Reproductive rightsThe International Federation of Gynaecology and Obstetrics was founded in 1954 to promote the well-being of women particularly in raising the standards of gynaecological practice and care. As of 2010 there were 124 countries involved. Women#Reproductive rights and freedom, Reproductive rights are legal rights related to reproduction and reproductive health. Women have the right to control matters involving their sexuality including their sexual and reproductive health. Violation of these rights include forced pregnancy, forced sterilization, forced abortion and female genital mutilation, genital mutilation. Female genital mutilation is the complete or partial removal of a female's external genitals.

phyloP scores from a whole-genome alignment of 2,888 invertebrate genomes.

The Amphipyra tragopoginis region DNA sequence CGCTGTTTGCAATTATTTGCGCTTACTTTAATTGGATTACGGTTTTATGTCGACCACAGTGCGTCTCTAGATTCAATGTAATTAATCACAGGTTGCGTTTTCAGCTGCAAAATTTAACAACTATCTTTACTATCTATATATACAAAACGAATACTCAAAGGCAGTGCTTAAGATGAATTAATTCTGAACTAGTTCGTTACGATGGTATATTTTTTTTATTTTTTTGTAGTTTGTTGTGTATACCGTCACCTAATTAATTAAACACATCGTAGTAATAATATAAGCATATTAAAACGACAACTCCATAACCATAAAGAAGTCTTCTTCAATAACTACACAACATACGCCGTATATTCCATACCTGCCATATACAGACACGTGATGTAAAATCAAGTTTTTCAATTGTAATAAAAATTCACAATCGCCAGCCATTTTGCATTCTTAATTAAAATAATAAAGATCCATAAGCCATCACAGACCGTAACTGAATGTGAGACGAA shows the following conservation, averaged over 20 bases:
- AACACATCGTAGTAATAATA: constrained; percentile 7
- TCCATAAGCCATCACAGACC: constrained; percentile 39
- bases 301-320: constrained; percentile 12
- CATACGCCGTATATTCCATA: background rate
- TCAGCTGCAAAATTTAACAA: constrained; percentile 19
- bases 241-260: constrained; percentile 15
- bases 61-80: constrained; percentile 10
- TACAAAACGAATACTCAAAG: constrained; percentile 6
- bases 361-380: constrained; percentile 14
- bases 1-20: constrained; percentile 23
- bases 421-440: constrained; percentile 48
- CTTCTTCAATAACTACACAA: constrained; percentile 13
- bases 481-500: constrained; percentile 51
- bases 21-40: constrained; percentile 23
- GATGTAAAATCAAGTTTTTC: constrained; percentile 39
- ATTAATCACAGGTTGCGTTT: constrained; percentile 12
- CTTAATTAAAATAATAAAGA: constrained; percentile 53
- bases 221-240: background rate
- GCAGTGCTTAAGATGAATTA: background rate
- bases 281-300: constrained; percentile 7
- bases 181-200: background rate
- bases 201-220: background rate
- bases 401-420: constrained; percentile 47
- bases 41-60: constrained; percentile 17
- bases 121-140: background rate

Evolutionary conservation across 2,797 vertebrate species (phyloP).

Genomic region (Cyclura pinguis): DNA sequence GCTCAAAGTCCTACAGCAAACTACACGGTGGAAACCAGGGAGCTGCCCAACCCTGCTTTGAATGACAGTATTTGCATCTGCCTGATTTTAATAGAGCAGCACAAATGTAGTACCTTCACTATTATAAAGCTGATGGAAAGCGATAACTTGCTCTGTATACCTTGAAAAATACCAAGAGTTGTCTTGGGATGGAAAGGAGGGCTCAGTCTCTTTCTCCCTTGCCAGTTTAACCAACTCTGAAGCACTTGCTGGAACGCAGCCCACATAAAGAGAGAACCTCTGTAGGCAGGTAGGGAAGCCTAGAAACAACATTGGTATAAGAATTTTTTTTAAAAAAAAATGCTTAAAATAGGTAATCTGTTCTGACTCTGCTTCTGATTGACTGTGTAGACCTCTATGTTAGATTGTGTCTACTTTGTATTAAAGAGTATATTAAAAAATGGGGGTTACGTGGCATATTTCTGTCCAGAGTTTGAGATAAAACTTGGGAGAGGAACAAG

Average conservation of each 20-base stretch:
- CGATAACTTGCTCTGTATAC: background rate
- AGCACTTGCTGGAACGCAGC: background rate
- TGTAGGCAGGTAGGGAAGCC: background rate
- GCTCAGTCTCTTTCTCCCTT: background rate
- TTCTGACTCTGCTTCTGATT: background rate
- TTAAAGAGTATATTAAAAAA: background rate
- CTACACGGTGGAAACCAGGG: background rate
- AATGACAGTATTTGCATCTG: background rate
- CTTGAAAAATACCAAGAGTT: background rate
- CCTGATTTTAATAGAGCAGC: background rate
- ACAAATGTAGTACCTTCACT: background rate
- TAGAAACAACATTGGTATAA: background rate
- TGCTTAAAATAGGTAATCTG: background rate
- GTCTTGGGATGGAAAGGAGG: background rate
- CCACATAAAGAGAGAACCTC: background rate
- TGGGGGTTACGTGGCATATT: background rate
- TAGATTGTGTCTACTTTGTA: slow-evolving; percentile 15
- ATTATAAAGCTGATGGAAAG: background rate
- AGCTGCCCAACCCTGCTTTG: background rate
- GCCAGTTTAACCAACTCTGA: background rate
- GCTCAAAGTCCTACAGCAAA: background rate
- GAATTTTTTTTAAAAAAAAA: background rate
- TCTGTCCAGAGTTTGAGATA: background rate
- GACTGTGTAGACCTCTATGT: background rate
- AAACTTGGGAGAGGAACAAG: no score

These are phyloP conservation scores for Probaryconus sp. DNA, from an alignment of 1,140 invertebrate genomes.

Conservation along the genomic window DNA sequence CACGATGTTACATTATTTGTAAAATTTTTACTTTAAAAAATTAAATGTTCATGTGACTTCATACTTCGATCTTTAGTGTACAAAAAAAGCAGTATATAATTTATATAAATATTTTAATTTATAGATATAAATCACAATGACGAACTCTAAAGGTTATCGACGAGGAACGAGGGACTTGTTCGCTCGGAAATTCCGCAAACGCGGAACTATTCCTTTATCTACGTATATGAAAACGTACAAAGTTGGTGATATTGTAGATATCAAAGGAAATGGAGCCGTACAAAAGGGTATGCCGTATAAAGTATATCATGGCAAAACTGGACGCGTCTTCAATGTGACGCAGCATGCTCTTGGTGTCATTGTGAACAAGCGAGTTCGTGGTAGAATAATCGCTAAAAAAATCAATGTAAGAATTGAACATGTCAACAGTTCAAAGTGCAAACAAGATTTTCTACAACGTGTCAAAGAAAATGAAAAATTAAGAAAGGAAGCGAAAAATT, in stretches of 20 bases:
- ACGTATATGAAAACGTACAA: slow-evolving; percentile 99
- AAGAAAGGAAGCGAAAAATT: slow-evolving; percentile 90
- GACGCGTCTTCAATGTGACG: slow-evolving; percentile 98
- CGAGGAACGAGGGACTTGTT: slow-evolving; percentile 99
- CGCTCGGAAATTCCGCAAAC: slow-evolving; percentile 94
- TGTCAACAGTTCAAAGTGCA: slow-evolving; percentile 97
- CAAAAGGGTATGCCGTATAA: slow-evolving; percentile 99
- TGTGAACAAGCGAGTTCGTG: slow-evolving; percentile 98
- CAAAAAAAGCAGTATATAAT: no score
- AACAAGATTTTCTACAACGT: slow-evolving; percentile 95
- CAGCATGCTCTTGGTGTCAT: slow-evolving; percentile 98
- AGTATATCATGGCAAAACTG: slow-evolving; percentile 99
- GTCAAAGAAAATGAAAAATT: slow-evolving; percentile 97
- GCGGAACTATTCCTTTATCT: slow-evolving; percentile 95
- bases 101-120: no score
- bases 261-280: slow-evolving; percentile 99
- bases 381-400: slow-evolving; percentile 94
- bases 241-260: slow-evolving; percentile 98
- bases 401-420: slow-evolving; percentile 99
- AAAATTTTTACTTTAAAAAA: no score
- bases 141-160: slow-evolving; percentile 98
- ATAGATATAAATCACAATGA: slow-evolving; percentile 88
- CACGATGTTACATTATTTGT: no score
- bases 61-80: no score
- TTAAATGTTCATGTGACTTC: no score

HistoryIt is claimed in the Hippocrates, Hippocratic writings that both males and females contribute their seed to conception; otherwise, children would not resemble either or both of their parents. Four-hundred years later, Galen "identified" the source of 'female semen' as the ovaries in female reproductive organs.Anwar, Etin. "The Transmission of Generative Self and Women's Contribution to Conception." Gender and Self in Islam. London: Routledge, 2006. 75. Print.
See also* Human fertilization, Conception * Development of the reproductive system * Evolution of sexual reproduction * Female infertility * Oogenesis * *